Why I Left Crazy South Beach For Lazy Central Florida
As a place to visit, Miami’s South Beach offers charms like no other adult vacation destination: sun-drenched beaches, stylish accommodations, and a lusty nightlife. Your senses are overloaded with a dazzling array of colors, smells, rhythms and tastes as soon as you arrive. Indeed, people flock there from all nations, eager to have a little sensual escape from their often less-dazzling existences back home.
After a day of frolicking in the electric turquoise surf and sunning in the sand, they parade along Lincoln Road or Española Way at nightfall, still smelling of piña colada-scented sunblock, clad in white linen or sexy beachwear, their eyes catching sight of artfully-presented entrees being served to sexy diners outside stylish cafes.
They watch the coconut palms rustle in the evening breezes, displacing South American parrots, as the backbeat of a distant trance melody hits their ears, and they think, “Screw home, this is what living is all about!”
Ah, Miami! It’s a city where no one knows your name, and you really don’t want them to, a place where you can momentarily shed your façade and experience life at a greater intensity, without ever setting down your mojito.
LIVING ON VACATION
However, for those who’ve become so smitten by the Magic City’s charms that they’ve decided to make a permanent home there, these same selling points that make it such a vibrant getaway can turn into liabilities fairly quickly. Many make the move and lose themselves in that 24-hour party buzz for a few months or a year, only to burn out. Others commit to defining the city on their own terms, carving out comparatively normal lives on the sidelines of the club culture, only to discover that there’s not much else to do when the sun goes down: all this carefree transience that makes South Florida such a fun place to visit also robs it of any resilient sense of chummy neighborhoodiness. As a result, locals can be abrupt and self-involved. After a while, it can start to feel like you’re swimming upstream, or stuck on a roller coaster in Six Flags.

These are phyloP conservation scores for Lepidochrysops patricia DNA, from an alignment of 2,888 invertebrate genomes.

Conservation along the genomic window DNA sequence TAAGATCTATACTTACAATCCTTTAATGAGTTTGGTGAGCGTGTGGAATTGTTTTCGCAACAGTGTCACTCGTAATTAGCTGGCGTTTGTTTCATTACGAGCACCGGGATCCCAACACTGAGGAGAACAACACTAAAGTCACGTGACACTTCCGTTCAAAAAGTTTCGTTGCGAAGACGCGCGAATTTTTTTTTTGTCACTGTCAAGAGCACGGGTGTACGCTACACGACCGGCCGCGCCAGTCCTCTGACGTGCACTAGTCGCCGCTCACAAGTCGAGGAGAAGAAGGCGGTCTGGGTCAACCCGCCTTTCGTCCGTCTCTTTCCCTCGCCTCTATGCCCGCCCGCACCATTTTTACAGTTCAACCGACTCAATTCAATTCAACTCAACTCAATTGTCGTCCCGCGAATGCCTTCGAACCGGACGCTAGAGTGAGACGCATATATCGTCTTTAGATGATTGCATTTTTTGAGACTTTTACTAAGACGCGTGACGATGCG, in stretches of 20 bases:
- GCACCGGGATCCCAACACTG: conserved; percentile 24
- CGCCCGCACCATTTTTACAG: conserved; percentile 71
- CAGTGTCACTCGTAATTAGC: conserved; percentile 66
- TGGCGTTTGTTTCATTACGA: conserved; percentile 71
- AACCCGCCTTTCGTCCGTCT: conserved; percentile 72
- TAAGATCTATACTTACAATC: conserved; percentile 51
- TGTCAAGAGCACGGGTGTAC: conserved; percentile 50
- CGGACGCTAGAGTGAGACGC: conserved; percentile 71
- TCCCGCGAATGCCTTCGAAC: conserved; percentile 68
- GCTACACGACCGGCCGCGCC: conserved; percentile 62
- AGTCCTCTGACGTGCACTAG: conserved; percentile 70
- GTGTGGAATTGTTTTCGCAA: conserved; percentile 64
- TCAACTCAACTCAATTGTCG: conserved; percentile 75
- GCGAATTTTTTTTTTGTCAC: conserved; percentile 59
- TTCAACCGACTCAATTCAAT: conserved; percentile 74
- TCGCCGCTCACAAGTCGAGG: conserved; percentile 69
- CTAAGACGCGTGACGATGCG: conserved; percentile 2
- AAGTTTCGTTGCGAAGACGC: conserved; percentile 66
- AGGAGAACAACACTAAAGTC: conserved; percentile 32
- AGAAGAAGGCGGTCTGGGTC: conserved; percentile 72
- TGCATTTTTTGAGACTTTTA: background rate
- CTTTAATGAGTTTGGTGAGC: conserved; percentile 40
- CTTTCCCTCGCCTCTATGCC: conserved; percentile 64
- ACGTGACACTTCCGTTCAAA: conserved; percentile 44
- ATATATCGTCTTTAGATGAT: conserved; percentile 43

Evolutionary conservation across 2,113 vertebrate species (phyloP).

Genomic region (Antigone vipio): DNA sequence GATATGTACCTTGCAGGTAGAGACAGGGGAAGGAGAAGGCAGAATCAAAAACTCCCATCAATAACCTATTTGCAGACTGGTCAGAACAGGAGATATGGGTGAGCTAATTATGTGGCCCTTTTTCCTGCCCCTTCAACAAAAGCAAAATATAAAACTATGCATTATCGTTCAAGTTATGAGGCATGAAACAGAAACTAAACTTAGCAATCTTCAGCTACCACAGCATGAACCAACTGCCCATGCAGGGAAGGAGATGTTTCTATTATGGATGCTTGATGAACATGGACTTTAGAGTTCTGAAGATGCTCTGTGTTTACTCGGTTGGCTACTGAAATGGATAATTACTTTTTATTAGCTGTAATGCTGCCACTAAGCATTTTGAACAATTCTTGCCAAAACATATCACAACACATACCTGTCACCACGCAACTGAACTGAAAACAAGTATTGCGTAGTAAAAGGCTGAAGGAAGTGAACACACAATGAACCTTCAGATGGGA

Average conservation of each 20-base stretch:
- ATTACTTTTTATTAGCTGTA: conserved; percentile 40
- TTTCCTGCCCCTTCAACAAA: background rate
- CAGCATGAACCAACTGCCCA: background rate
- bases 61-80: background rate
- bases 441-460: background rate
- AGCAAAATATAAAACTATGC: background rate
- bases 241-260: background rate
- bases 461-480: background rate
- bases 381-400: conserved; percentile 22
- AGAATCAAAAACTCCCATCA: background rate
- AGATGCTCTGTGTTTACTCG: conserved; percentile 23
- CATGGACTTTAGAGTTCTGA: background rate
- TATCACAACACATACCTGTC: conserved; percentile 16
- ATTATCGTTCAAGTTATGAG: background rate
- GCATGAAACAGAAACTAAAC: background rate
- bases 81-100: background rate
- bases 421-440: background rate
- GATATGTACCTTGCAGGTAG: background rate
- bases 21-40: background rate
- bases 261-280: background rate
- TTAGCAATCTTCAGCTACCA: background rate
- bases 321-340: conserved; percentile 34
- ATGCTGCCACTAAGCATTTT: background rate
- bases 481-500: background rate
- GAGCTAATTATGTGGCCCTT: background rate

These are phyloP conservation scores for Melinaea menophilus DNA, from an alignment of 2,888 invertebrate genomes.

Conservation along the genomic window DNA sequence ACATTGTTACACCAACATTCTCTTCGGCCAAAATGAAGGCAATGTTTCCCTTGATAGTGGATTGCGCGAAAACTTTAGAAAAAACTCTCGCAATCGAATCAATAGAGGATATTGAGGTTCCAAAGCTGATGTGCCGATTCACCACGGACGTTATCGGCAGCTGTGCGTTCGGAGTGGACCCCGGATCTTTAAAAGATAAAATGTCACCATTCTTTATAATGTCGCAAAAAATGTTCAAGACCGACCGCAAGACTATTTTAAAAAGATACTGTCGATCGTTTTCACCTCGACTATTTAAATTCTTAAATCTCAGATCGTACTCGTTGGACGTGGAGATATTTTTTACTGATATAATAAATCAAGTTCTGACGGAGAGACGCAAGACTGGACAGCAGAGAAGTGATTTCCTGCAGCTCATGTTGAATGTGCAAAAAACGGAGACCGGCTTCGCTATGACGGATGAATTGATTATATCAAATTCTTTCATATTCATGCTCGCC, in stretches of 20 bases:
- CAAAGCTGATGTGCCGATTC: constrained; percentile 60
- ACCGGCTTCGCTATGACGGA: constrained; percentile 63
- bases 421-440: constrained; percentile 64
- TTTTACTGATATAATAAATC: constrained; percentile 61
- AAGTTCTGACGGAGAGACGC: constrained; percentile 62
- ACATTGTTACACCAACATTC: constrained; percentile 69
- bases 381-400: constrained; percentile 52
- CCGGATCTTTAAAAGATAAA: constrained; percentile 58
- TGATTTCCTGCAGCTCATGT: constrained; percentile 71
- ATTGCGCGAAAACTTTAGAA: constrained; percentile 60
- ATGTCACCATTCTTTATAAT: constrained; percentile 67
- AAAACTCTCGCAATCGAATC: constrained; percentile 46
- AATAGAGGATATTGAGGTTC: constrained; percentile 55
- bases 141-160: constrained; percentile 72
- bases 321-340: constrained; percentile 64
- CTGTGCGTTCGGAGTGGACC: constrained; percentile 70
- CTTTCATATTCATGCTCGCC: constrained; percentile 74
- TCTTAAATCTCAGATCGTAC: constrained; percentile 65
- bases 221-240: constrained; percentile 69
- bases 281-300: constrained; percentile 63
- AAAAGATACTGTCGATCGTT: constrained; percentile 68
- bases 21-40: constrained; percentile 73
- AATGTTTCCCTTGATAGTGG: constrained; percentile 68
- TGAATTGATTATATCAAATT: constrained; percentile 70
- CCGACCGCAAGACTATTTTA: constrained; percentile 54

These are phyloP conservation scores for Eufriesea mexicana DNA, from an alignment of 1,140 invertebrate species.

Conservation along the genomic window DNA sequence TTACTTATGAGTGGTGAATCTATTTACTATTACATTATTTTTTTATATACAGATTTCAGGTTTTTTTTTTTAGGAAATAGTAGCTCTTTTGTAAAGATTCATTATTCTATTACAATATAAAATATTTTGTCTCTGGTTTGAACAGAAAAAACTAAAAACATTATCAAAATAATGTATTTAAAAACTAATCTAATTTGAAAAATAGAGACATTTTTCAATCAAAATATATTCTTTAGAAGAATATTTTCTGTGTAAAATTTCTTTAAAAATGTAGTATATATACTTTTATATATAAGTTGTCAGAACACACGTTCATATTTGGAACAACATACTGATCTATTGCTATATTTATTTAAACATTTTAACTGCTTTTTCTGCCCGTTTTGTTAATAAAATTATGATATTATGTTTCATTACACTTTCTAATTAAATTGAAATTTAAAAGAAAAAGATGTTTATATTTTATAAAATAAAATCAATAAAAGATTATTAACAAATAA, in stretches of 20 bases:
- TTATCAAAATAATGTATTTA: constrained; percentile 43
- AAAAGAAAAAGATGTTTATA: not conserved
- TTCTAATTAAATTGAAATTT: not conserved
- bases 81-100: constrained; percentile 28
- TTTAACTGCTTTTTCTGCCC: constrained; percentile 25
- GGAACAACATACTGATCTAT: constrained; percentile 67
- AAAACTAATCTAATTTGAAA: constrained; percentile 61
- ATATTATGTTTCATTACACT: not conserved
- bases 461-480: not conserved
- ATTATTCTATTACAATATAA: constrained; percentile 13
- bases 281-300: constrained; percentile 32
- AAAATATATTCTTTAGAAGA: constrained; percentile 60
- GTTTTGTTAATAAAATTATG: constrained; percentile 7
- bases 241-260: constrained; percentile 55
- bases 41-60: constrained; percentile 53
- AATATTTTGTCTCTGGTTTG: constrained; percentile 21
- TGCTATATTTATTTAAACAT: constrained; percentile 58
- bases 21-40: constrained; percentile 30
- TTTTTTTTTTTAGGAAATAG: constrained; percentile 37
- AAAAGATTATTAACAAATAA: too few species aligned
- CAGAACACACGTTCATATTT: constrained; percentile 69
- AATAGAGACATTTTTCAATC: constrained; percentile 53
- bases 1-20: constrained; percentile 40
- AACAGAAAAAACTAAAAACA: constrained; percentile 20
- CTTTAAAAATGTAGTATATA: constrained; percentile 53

Similarly, that savage sun that kicks the sexiness up a notch during your dream vacation begins to get tiring after a couple of weeks. In order to remedy this, locals have two options:
While many would argue the merits of living on vacation, the statistics do show that the vast majority of people who move to the area tend to leave within five years. For anyone contemplating a move to South Florida—or an escape for that matter—it would be useful to become familiar with these factors lead people to tire of the seemingly paradisiacal life there.
GOOD-BYE CITY LIFE
For me, it was the sheer claustrophobia of it all that led me to move away from this otherwise fascinating place. Basically, this little corner of South Florida is a flat—albeit well-landscaped—urban sprawl nudged in between a swamp and the ocean. Most remaining open land has been allocated for golf. Unless your income is substantial enough to afford a home with a private yard or patio, you’ll be sharing your outdoor space with other people nearly all the time…people with worldviews who frequently clash with your own.